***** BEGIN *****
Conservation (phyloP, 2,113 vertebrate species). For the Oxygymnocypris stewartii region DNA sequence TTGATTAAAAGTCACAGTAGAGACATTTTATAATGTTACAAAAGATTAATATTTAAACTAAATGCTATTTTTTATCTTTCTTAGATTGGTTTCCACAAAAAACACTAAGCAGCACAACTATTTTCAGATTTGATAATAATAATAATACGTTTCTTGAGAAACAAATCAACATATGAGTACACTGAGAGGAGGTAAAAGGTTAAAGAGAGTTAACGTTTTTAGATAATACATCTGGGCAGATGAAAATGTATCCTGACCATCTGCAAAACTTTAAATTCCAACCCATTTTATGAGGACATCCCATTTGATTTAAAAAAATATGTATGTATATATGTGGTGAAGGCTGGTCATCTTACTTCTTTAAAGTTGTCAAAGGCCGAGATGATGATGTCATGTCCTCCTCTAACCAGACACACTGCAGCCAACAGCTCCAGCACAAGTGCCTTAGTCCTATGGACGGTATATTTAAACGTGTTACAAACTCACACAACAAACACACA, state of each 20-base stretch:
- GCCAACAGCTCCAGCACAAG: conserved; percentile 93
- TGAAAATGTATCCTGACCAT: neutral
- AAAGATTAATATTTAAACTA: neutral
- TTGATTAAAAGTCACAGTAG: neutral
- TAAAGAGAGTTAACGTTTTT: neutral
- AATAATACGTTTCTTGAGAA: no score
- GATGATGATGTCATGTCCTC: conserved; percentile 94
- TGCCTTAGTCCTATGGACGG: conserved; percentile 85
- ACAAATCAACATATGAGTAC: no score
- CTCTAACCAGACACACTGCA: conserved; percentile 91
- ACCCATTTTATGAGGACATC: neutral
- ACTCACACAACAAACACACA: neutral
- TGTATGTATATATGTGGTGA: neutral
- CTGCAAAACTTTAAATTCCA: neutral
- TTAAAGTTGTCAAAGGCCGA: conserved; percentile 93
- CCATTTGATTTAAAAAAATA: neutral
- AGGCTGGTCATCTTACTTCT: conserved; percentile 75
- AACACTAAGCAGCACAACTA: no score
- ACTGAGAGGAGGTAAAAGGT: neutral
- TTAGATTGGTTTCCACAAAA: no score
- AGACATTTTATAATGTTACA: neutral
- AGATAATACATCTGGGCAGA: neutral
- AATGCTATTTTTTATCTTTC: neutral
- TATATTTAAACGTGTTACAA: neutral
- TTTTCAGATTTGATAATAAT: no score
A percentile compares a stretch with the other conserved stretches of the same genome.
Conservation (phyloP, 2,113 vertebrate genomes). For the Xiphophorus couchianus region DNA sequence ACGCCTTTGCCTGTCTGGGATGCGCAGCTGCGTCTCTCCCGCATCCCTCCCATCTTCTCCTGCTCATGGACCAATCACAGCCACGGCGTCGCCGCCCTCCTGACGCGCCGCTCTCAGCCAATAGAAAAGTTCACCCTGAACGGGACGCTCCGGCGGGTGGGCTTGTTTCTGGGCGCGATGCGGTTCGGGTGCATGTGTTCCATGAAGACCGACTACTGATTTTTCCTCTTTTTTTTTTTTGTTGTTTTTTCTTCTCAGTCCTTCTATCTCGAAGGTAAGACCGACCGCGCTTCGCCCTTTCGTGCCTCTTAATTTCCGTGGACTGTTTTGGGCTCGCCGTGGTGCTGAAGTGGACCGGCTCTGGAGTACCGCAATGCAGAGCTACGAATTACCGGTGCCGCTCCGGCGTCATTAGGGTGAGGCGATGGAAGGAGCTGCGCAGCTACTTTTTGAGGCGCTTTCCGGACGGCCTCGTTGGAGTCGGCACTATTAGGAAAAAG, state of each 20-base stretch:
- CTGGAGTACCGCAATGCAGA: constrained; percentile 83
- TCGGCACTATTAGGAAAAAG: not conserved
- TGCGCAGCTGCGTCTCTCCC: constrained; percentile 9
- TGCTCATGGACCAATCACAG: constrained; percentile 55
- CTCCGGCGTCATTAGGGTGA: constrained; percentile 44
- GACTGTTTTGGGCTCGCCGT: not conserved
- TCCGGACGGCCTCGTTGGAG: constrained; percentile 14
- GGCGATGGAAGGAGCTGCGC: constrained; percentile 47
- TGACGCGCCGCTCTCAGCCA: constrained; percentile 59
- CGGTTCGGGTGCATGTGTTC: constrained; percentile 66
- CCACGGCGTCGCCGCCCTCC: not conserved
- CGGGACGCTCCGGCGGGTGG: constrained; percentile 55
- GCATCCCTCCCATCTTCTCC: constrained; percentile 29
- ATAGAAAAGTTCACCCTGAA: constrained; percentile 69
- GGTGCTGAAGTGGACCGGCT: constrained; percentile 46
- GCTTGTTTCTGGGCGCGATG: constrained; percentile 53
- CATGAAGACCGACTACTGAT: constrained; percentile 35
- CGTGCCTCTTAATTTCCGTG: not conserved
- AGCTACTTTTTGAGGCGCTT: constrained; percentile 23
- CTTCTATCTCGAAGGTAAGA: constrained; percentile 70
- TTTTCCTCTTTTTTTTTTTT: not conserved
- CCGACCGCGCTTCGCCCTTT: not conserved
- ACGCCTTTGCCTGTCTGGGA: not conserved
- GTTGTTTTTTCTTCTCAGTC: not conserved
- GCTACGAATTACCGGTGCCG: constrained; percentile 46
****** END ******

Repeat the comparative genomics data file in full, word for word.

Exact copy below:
Conservation (phyloP, 2,113 vertebrate species). For the Oxygymnocypris stewartii region DNA sequence TTGATTAAAAGTCACAGTAGAGACATTTTATAATGTTACAAAAGATTAATATTTAAACTAAATGCTATTTTTTATCTTTCTTAGATTGGTTTCCACAAAAAACACTAAGCAGCACAACTATTTTCAGATTTGATAATAATAATAATACGTTTCTTGAGAAACAAATCAACATATGAGTACACTGAGAGGAGGTAAAAGGTTAAAGAGAGTTAACGTTTTTAGATAATACATCTGGGCAGATGAAAATGTATCCTGACCATCTGCAAAACTTTAAATTCCAACCCATTTTATGAGGACATCCCATTTGATTTAAAAAAATATGTATGTATATATGTGGTGAAGGCTGGTCATCTTACTTCTTTAAAGTTGTCAAAGGCCGAGATGATGATGTCATGTCCTCCTCTAACCAGACACACTGCAGCCAACAGCTCCAGCACAAGTGCCTTAGTCCTATGGACGGTATATTTAAACGTGTTACAAACTCACACAACAAACACACA, state of each 20-base stretch:
- GCCAACAGCTCCAGCACAAG: conserved; percentile 93
- TGAAAATGTATCCTGACCAT: neutral
- AAAGATTAATATTTAAACTA: neutral
- TTGATTAAAAGTCACAGTAG: neutral
- TAAAGAGAGTTAACGTTTTT: neutral
- AATAATACGTTTCTTGAGAA: no score
- GATGATGATGTCATGTCCTC: conserved; percentile 94
- TGCCTTAGTCCTATGGACGG: conserved; percentile 85
- ACAAATCAACATATGAGTAC: no score
- CTCTAACCAGACACACTGCA: conserved; percentile 91
- ACCCATTTTATGAGGACATC: neutral
- ACTCACACAACAAACACACA: neutral
- TGTATGTATATATGTGGTGA: neutral
- CTGCAAAACTTTAAATTCCA: neutral
- TTAAAGTTGTCAAAGGCCGA: conserved; percentile 93
- CCATTTGATTTAAAAAAATA: neutral
- AGGCTGGTCATCTTACTTCT: conserved; percentile 75
- AACACTAAGCAGCACAACTA: no score
- ACTGAGAGGAGGTAAAAGGT: neutral
- TTAGATTGGTTTCCACAAAA: no score
- AGACATTTTATAATGTTACA: neutral
- AGATAATACATCTGGGCAGA: neutral
- AATGCTATTTTTTATCTTTC: neutral
- TATATTTAAACGTGTTACAA: neutral
- TTTTCAGATTTGATAATAAT: no score
A percentile compares a stretch with the other conserved stretches of the same genome.
Conservation (phyloP, 2,113 vertebrate genomes). For the Xiphophorus couchianus region DNA sequence ACGCCTTTGCCTGTCTGGGATGCGCAGCTGCGTCTCTCCCGCATCCCTCCCATCTTCTCCTGCTCATGGACCAATCACAGCCACGGCGTCGCCGCCCTCCTGACGCGCCGCTCTCAGCCAATAGAAAAGTTCACCCTGAACGGGACGCTCCGGCGGGTGGGCTTGTTTCTGGGCGCGATGCGGTTCGGGTGCATGTGTTCCATGAAGACCGACTACTGATTTTTCCTCTTTTTTTTTTTTGTTGTTTTTTCTTCTCAGTCCTTCTATCTCGAAGGTAAGACCGACCGCGCTTCGCCCTTTCGTGCCTCTTAATTTCCGTGGACTGTTTTGGGCTCGCCGTGGTGCTGAAGTGGACCGGCTCTGGAGTACCGCAATGCAGAGCTACGAATTACCGGTGCCGCTCCGGCGTCATTAGGGTGAGGCGATGGAAGGAGCTGCGCAGCTACTTTTTGAGGCGCTTTCCGGACGGCCTCGTTGGAGTCGGCACTATTAGGAAAAAG, state of each 20-base stretch:
- CTGGAGTACCGCAATGCAGA: constrained; percentile 83
- TCGGCACTATTAGGAAAAAG: not conserved
- TGCGCAGCTGCGTCTCTCCC: constrained; percentile 9
- TGCTCATGGACCAATCACAG: constrained; percentile 55
- CTCCGGCGTCATTAGGGTGA: constrained; percentile 44
- GACTGTTTTGGGCTCGCCGT: not conserved
- TCCGGACGGCCTCGTTGGAG: constrained; percentile 14
- GGCGATGGAAGGAGCTGCGC: constrained; percentile 47
- TGACGCGCCGCTCTCAGCCA: constrained; percentile 59
- CGGTTCGGGTGCATGTGTTC: constrained; percentile 66
- CCACGGCGTCGCCGCCCTCC: not conserved
- CGGGACGCTCCGGCGGGTGG: constrained; percentile 55
- GCATCCCTCCCATCTTCTCC: constrained; percentile 29
- ATAGAAAAGTTCACCCTGAA: constrained; percentile 69
- GGTGCTGAAGTGGACCGGCT: constrained; percentile 46
- GCTTGTTTCTGGGCGCGATG: constrained; percentile 53
- CATGAAGACCGACTACTGAT: constrained; percentile 35
- CGTGCCTCTTAATTTCCGTG: not conserved
- AGCTACTTTTTGAGGCGCTT: constrained; percentile 23
- CTTCTATCTCGAAGGTAAGA: constrained; percentile 70
- TTTTCCTCTTTTTTTTTTTT: not conserved
- CCGACCGCGCTTCGCCCTTT: not conserved
- ACGCCTTTGCCTGTCTGGGA: not conserved
- GTTGTTTTTTCTTCTCAGTC: not conserved
- GCTACGAATTACCGGTGCCG: constrained; percentile 46